- The Washington Times - Friday, February 25, 2000

ANNAPOLIS A dozen members of the Maryland House of Delegates announced Thursday they oppose Gov. Parris N. Glendening's plan to give private and parochial schools $6 million.
Delegate Rushern L. Baker III, Prince George's Democrat, said Mr. Glendening, also a Democrat, should not be offering private schools money when salaries are too low to recruit and keep qualified teachers and when funds still fall short to put up-to-date technology, textbooks and classrooms in all public schools.
Joining the all-Democrat group were seven delegates from Montgomery and Prince George's counties as well as delegates from the Baltimore region and the Eastern Shore.
Glendening spokeswoman Michelle Byrnie said the governor felt the time was right to grant the request, which private schools have been making for years.
Maryland has a surplus of almost $1 billion and is expecting to get $256 million this year from a nationwide tobacco settlement.
If the private school money stays in the budget, the legislature will restrict its release pending a plan on how it is to be distributed, said Sen. Robert R. Neall, Anne Arundel Democrat.
About three or four letters a day roughly split about giving public funds to private schools have been coming to Mr. Neall, chairman of a subcommittee that will hear the bill.
Some lawmakers want the neediest private schools to be able to buy textbooks under the state contract, which would take advantage of the volume discount but limit textbooks to the state-approved list.
State House veterans said this marks the first time lawmakers have confronted the issue of giving public money to private elementary and secondary schools.
Some legislators are calling Mr. Glendening's plan a dangerous precedent. But others note that for decades the state has supported private colleges and universities.
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Maryland's racing industry has improved its tracks as promised, and deserves $5 million the state withheld to ensure the industry kept its word, legislative leaders said Thursday.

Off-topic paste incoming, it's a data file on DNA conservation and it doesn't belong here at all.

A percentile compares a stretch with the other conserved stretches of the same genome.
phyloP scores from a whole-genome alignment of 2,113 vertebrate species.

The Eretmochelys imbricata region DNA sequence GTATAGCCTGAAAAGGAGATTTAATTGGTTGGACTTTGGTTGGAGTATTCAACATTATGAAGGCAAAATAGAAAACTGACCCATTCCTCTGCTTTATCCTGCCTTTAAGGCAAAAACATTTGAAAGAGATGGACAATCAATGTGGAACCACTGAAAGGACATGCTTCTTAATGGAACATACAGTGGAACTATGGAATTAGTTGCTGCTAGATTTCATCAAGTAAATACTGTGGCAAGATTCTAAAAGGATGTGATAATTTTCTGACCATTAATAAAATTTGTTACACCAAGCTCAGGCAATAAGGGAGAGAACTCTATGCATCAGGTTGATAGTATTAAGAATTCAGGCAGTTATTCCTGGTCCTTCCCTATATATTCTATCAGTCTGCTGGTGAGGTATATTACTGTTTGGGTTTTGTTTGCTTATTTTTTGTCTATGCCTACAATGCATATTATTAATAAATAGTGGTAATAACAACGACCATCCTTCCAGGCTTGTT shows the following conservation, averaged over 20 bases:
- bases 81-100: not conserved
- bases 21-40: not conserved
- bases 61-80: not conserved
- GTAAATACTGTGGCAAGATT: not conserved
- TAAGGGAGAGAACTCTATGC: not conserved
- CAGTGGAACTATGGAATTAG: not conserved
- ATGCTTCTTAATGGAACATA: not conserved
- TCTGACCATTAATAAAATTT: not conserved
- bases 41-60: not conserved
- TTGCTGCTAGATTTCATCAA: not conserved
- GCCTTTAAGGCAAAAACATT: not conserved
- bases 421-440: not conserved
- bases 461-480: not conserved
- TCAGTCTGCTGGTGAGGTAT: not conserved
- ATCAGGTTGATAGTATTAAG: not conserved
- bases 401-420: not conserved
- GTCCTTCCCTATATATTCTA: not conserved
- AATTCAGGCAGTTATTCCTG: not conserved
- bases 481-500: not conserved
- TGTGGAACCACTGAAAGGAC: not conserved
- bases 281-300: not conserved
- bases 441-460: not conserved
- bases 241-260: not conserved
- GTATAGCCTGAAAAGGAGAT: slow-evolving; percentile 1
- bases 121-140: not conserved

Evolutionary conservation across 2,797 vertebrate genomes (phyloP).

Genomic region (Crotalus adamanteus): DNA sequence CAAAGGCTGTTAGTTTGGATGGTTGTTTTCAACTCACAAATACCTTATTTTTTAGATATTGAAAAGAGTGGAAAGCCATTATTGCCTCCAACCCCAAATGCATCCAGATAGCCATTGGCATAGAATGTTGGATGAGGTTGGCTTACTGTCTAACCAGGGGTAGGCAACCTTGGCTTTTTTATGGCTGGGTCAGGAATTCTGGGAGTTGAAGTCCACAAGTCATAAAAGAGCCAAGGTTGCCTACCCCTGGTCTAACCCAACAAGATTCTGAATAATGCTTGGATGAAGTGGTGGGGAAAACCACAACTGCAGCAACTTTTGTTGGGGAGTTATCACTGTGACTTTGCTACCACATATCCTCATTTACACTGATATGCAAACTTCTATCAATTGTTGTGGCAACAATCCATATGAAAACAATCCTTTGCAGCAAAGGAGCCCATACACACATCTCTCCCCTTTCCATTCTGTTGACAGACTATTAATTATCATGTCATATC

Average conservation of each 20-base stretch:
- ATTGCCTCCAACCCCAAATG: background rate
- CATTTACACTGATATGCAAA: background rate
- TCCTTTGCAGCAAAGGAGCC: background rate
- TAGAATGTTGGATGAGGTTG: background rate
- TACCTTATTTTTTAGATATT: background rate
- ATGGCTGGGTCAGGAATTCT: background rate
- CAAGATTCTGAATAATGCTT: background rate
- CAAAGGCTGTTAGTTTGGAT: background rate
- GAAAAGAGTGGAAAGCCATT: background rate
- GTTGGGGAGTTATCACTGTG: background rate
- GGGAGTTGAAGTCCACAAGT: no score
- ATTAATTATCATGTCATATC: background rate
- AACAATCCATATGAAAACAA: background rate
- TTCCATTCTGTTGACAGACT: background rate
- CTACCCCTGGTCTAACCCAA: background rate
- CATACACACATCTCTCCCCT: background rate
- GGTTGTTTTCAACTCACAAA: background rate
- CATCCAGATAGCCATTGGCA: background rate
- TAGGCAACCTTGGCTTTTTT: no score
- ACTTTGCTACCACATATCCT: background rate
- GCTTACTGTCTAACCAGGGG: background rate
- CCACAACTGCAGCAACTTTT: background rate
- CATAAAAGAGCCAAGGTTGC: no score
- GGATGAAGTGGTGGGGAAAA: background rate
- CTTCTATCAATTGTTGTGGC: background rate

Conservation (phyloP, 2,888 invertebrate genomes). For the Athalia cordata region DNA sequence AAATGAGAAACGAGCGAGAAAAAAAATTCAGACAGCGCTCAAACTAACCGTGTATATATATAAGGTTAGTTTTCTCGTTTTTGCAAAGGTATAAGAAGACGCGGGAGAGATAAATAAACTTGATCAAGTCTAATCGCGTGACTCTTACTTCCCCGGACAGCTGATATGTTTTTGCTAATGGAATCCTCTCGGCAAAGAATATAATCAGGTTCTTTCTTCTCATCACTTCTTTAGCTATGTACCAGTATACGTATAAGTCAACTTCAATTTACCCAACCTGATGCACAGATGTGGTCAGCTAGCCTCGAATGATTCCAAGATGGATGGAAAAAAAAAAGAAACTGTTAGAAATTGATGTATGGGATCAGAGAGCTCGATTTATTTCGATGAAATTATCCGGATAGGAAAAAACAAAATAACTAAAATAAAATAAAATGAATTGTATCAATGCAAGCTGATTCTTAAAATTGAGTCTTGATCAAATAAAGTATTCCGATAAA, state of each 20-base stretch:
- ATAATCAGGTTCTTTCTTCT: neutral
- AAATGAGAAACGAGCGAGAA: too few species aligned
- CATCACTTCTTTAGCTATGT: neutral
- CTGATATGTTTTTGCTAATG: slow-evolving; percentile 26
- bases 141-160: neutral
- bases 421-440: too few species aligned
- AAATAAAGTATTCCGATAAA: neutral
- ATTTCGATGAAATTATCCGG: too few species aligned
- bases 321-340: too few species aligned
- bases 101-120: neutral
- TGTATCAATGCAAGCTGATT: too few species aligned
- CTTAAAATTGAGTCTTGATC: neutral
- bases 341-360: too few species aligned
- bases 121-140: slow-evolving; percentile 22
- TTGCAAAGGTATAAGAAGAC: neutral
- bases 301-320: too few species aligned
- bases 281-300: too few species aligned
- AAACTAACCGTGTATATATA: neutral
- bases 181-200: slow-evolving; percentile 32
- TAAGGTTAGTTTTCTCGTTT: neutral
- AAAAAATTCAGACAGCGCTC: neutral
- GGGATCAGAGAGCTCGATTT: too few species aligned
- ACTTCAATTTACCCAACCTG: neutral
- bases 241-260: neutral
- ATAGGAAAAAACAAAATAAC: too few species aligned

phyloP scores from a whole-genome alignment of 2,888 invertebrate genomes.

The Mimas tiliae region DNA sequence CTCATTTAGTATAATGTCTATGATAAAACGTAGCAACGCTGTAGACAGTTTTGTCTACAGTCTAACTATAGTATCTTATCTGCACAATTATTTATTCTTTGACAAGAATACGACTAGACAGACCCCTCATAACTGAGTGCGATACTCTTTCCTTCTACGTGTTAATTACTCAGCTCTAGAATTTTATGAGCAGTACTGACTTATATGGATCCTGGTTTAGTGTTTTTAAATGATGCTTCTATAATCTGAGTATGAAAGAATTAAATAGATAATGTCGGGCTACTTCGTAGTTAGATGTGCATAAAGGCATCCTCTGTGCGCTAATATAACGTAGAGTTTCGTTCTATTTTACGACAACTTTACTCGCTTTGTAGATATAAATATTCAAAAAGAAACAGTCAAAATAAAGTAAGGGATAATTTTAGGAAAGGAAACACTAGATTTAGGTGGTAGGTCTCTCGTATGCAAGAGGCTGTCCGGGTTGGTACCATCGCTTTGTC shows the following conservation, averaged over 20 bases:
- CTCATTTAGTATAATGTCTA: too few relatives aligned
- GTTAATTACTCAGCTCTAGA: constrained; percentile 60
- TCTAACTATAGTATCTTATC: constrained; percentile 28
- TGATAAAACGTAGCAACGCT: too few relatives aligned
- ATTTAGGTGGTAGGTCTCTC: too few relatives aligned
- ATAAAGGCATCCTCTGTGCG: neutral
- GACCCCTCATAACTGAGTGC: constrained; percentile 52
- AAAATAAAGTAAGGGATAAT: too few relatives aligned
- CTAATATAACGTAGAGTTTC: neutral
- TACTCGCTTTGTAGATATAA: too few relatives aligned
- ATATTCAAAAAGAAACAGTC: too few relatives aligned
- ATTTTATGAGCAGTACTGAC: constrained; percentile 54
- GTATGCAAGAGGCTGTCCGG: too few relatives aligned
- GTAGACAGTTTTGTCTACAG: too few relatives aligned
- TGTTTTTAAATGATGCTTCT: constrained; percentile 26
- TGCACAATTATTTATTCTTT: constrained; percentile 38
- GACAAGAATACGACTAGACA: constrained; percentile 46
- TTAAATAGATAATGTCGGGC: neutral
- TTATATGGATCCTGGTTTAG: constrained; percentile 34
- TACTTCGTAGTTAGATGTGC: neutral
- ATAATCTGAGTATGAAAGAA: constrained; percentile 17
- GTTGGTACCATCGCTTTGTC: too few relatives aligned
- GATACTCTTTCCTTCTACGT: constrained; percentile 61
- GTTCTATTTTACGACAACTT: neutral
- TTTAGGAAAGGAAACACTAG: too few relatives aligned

After hearing from industry representatives, Mr. Neall and Delegate Nancy Kopp said they would draft a letter urging the governor to release the money. Mr. Neall and Mrs. Kopp, Montgomery Democrat, chair legislative committees overseeing the racing industry.
"Progress is being made," said Mr. Neall. "Money is being spent."
The additional money will be used to pay higher purses to owners of winning horses. Track owners say they desperately need the aid to help them compete with tracks in nearby states, especially Delaware, which are flush with money from slot-machine proceeds.
The Maryland Jockey Club submitted in June a five-year, $60 million master plan to upgrade its two tracks: Pimlico and Laurel.
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Under one state legislator's bill, Marylanders could kiss their cousins but couldn't marry them. Under legislation heard Wednesday by a House committee, Maryland would prohibit marriages between first cousins.
"It's embarrassing" that such marriages are not already illegal in "progressive" Maryland, said the bill's chief sponsor, Henry Heller, Montgomery Democrat. Twenty-eight states prohibit marriage between first cousins.
Mr. Heller pointed to a magazine article that suggested first cousins are coming from West Virginia, where such marriages are illegal, to marry in Maryland.
He objects to such marriages on the grounds that the offspring of those couples have a greater chance of having genetic problems.

This article is based in part on wire service reports.

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